In a deal brokered by senior US diplomats, an agreement has been reached that will potentially reinstate Manuel Zelaya as President of Honduras after he was was ousted in June. Under the agreement, interim President Roberto Micheletti will step down and Zelaya will resume his office until upcoming presidential elections at the end of November. The deal must still be approved by Honduras’ legislature, but it’s expected that both of the main presidential candidates will urge their governing body to act swiftly and ratify the agreement so that the Honduran elections may be recognized by the world community.
I had personally hoped that Zelaya would not be able to regain control inside his country after he attempted, in my opinion, to set in motion a path towards amending the Honduran constitution and allowing him to hold on to his power. What happened in Honduras was not a coup, as the legislature and the judiciary all acted in accordance with the Honduran constitution, which the Honduran military then executed (although their mistake was kicking Zelaya completely out of the country). It’s an opinion that’s shared by the Law Library of Congress, which concluded that Honduras was within its rights to remove Zelaya from power, and have stood by their report after shameful calls from Sen. John Kerry and Rep. Howard Berman for its retraction out of concerns for political expediency.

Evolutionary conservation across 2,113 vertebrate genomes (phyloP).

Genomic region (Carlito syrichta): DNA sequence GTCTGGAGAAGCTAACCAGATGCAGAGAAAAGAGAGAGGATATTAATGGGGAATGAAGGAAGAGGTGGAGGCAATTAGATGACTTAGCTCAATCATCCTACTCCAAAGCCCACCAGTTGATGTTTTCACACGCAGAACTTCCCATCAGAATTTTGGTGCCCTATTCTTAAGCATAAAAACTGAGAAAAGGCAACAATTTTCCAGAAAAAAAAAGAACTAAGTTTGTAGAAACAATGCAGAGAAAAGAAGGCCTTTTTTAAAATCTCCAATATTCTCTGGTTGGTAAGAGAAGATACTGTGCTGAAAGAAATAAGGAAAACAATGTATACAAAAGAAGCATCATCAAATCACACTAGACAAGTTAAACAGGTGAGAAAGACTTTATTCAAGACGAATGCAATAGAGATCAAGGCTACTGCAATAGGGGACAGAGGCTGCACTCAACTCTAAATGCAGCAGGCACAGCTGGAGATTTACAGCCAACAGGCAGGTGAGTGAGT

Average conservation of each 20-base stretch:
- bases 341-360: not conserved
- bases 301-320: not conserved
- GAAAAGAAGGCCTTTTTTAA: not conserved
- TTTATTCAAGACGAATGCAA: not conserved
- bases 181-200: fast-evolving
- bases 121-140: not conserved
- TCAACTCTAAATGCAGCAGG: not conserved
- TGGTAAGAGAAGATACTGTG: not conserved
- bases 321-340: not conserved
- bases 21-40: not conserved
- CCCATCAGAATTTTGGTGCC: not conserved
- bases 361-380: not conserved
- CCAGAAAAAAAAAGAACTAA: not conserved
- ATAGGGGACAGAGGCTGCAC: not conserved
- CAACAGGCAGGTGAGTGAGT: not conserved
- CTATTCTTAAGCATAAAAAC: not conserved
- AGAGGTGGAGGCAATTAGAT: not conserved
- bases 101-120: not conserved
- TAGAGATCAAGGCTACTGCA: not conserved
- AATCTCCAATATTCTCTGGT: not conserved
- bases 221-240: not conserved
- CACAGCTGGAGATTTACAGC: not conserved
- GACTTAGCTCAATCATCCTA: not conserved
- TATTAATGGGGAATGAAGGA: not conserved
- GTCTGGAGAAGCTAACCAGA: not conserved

The one good thing about the deal is that Zelaya’s return will be extremely short-lived. Presidential elections take place on November 29th, and the head of the Honduran legislature has signalled they’re in no great rush to ratify the agreement. It would amount to giving Zelaya only a few short weeks back in power, which minimizes any chance of mischief.
And yet … nah. Zelaya surely isn’t be crazy enough to try to seize power in a kind of bizarre counter-coup. Though with Daniel Ortega and Hugo Chavez as buddies, you never know. Chances are good, though, that Zelaya will get a few more nights in the presidential mansion before becoming a footnote in Honduras’ history. Here’s hoping, anyway. Stop over at Fausta’s Blog for more reaction and roundup.